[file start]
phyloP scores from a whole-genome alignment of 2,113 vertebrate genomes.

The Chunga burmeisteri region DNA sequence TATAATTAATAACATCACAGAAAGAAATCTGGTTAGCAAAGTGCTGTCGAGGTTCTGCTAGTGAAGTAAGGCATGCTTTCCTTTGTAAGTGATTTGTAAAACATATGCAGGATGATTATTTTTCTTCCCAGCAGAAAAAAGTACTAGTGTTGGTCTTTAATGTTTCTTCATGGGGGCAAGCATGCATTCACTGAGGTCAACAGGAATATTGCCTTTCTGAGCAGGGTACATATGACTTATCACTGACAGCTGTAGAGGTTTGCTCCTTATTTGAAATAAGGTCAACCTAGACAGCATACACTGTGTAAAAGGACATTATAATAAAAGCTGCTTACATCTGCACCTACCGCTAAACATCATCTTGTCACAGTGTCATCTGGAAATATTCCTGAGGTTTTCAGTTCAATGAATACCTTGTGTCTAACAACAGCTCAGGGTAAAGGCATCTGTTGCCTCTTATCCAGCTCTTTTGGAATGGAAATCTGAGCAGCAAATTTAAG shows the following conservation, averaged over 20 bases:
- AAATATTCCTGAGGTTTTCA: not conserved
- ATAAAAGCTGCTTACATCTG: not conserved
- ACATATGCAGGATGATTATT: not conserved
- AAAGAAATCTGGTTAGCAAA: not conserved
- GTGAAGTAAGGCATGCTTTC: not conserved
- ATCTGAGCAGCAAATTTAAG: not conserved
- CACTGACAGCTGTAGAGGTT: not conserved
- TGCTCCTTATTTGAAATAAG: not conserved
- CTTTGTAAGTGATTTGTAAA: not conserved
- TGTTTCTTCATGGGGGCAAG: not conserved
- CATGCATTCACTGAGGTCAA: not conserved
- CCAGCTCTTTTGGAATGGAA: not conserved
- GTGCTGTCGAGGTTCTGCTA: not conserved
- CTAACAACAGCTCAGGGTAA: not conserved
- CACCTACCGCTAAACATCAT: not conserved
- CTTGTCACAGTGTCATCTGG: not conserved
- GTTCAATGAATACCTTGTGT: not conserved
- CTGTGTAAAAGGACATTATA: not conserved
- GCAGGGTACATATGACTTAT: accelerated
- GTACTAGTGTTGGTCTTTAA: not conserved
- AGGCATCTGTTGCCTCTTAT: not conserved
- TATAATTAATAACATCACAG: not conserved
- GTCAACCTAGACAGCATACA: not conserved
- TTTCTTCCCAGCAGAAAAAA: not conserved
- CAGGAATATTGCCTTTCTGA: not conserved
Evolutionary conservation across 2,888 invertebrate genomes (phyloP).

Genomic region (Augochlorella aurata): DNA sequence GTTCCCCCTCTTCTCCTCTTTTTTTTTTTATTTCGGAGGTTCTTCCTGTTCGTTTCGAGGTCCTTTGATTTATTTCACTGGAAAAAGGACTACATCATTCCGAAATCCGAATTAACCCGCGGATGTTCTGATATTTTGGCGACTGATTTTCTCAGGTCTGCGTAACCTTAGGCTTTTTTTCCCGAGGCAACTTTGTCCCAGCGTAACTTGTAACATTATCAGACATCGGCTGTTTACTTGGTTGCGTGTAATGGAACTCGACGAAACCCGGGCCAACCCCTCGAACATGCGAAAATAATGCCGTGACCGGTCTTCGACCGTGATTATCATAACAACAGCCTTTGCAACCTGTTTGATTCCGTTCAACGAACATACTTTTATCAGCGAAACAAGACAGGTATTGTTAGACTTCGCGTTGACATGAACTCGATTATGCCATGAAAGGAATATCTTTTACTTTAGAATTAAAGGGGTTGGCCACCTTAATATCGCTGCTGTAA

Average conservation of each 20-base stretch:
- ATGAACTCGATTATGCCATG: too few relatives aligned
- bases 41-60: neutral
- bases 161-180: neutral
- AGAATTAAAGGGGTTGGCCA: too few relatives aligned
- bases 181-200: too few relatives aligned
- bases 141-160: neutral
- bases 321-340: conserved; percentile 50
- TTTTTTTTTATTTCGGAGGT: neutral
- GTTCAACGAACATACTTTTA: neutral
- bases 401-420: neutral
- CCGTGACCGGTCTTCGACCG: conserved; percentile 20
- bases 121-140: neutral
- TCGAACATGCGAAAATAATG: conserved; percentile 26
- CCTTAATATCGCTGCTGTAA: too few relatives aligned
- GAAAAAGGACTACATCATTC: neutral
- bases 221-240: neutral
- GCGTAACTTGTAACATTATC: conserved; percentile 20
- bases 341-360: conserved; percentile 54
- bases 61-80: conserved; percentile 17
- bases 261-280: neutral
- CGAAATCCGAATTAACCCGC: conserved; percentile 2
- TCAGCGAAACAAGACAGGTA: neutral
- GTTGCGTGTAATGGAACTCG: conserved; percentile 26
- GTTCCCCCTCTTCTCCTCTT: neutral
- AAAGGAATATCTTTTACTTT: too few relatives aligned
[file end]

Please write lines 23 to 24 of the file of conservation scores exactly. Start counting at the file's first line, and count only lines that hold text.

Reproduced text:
- AGGCATCTGTTGCCTCTTAT: not conserved
- TATAATTAATAACATCACAG: not conserved